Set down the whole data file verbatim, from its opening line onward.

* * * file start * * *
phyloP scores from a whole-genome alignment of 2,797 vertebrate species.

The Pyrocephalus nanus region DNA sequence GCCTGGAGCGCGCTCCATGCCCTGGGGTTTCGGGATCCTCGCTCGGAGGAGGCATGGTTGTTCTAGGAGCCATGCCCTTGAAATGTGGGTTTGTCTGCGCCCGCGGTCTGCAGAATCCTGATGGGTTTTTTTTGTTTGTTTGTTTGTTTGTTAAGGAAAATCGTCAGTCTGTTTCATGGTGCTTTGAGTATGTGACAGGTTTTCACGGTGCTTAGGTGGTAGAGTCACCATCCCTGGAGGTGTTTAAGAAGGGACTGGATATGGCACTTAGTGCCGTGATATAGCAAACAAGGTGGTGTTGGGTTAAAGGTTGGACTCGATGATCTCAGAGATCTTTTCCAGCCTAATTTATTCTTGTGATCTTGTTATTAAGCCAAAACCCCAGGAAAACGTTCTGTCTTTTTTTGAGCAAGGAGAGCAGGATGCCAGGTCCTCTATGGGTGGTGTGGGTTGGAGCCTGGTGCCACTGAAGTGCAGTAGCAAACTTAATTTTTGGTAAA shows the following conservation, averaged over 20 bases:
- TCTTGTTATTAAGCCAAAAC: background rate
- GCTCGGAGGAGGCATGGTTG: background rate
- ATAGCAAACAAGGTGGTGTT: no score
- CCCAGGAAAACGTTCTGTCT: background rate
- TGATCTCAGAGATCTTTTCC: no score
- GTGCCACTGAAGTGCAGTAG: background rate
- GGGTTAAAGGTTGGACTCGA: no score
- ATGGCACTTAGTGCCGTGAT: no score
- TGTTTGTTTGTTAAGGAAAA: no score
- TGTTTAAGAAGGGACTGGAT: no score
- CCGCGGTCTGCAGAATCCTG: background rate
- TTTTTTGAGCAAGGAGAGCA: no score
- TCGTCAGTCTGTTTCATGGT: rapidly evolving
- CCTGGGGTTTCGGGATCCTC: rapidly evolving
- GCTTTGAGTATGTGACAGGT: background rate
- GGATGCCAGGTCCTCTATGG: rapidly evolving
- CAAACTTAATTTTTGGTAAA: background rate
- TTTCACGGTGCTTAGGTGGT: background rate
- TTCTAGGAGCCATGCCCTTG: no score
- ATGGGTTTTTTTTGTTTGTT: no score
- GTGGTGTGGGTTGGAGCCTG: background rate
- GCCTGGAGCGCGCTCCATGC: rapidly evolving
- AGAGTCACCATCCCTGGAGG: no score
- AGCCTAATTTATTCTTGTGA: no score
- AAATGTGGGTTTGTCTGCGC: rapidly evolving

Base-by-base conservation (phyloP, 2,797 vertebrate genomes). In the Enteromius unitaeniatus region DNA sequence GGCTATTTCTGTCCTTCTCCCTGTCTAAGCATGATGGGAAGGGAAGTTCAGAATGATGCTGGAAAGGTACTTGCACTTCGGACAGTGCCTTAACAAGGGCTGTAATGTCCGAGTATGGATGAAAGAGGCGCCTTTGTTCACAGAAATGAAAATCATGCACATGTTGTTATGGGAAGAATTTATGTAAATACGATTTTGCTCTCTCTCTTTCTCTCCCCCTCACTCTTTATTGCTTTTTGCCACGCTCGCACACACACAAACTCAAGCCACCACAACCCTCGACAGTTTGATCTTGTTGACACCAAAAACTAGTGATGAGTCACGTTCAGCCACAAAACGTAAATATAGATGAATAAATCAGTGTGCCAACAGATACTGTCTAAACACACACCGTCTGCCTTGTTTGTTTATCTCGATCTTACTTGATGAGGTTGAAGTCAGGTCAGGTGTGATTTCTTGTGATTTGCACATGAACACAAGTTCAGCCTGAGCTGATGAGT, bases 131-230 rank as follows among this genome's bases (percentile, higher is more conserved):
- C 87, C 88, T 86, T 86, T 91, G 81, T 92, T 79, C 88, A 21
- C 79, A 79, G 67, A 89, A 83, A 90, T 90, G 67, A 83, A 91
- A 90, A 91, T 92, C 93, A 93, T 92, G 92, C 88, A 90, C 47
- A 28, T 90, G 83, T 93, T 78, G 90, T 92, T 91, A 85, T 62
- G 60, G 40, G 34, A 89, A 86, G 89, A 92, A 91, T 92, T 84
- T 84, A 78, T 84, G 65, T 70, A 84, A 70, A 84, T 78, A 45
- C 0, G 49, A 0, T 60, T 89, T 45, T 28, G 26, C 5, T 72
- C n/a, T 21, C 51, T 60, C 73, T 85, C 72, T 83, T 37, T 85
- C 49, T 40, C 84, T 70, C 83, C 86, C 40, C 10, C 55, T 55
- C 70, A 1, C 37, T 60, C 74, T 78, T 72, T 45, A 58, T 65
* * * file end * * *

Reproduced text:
phyloP scores from a whole-genome alignment of 2,797 vertebrate species.

The Pyrocephalus nanus region DNA sequence GCCTGGAGCGCGCTCCATGCCCTGGGGTTTCGGGATCCTCGCTCGGAGGAGGCATGGTTGTTCTAGGAGCCATGCCCTTGAAATGTGGGTTTGTCTGCGCCCGCGGTCTGCAGAATCCTGATGGGTTTTTTTTGTTTGTTTGTTTGTTTGTTAAGGAAAATCGTCAGTCTGTTTCATGGTGCTTTGAGTATGTGACAGGTTTTCACGGTGCTTAGGTGGTAGAGTCACCATCCCTGGAGGTGTTTAAGAAGGGACTGGATATGGCACTTAGTGCCGTGATATAGCAAACAAGGTGGTGTTGGGTTAAAGGTTGGACTCGATGATCTCAGAGATCTTTTCCAGCCTAATTTATTCTTGTGATCTTGTTATTAAGCCAAAACCCCAGGAAAACGTTCTGTCTTTTTTTGAGCAAGGAGAGCAGGATGCCAGGTCCTCTATGGGTGGTGTGGGTTGGAGCCTGGTGCCACTGAAGTGCAGTAGCAAACTTAATTTTTGGTAAA shows the following conservation, averaged over 20 bases:
- TCTTGTTATTAAGCCAAAAC: background rate
- GCTCGGAGGAGGCATGGTTG: background rate
- ATAGCAAACAAGGTGGTGTT: no score
- CCCAGGAAAACGTTCTGTCT: background rate
- TGATCTCAGAGATCTTTTCC: no score
- GTGCCACTGAAGTGCAGTAG: background rate
- GGGTTAAAGGTTGGACTCGA: no score
- ATGGCACTTAGTGCCGTGAT: no score
- TGTTTGTTTGTTAAGGAAAA: no score
- TGTTTAAGAAGGGACTGGAT: no score
- CCGCGGTCTGCAGAATCCTG: background rate
- TTTTTTGAGCAAGGAGAGCA: no score
- TCGTCAGTCTGTTTCATGGT: rapidly evolving
- CCTGGGGTTTCGGGATCCTC: rapidly evolving
- GCTTTGAGTATGTGACAGGT: background rate
- GGATGCCAGGTCCTCTATGG: rapidly evolving
- CAAACTTAATTTTTGGTAAA: background rate
- TTTCACGGTGCTTAGGTGGT: background rate
- TTCTAGGAGCCATGCCCTTG: no score
- ATGGGTTTTTTTTGTTTGTT: no score
- GTGGTGTGGGTTGGAGCCTG: background rate
- GCCTGGAGCGCGCTCCATGC: rapidly evolving
- AGAGTCACCATCCCTGGAGG: no score
- AGCCTAATTTATTCTTGTGA: no score
- AAATGTGGGTTTGTCTGCGC: rapidly evolving

Base-by-base conservation (phyloP, 2,797 vertebrate genomes). In the Enteromius unitaeniatus region DNA sequence GGCTATTTCTGTCCTTCTCCCTGTCTAAGCATGATGGGAAGGGAAGTTCAGAATGATGCTGGAAAGGTACTTGCACTTCGGACAGTGCCTTAACAAGGGCTGTAATGTCCGAGTATGGATGAAAGAGGCGCCTTTGTTCACAGAAATGAAAATCATGCACATGTTGTTATGGGAAGAATTTATGTAAATACGATTTTGCTCTCTCTCTTTCTCTCCCCCTCACTCTTTATTGCTTTTTGCCACGCTCGCACACACACAAACTCAAGCCACCACAACCCTCGACAGTTTGATCTTGTTGACACCAAAAACTAGTGATGAGTCACGTTCAGCCACAAAACGTAAATATAGATGAATAAATCAGTGTGCCAACAGATACTGTCTAAACACACACCGTCTGCCTTGTTTGTTTATCTCGATCTTACTTGATGAGGTTGAAGTCAGGTCAGGTGTGATTTCTTGTGATTTGCACATGAACACAAGTTCAGCCTGAGCTGATGAGT, bases 131-230 rank as follows among this genome's bases (percentile, higher is more conserved):
- C 87, C 88, T 86, T 86, T 91, G 81, T 92, T 79, C 88, A 21
- C 79, A 79, G 67, A 89, A 83, A 90, T 90, G 67, A 83, A 91
- A 90, A 91, T 92, C 93, A 93, T 92, G 92, C 88, A 90, C 47
- A 28, T 90, G 83, T 93, T 78, G 90, T 92, T 91, A 85, T 62
- G 60, G 40, G 34, A 89, A 86, G 89, A 92, A 91, T 92, T 84
- T 84, A 78, T 84, G 65, T 70, A 84, A 70, A 84, T 78, A 45
- C 0, G 49, A 0, T 60, T 89, T 45, T 28, G 26, C 5, T 72
- C n/a, T 21, C 51, T 60, C 73, T 85, C 72, T 83, T 37, T 85
- C 49, T 40, C 84, T 70, C 83, C 86, C 40, C 10, C 55, T 55
- C 70, A 1, C 37, T 60, C 74, T 78, T 72, T 45, A 58, T 65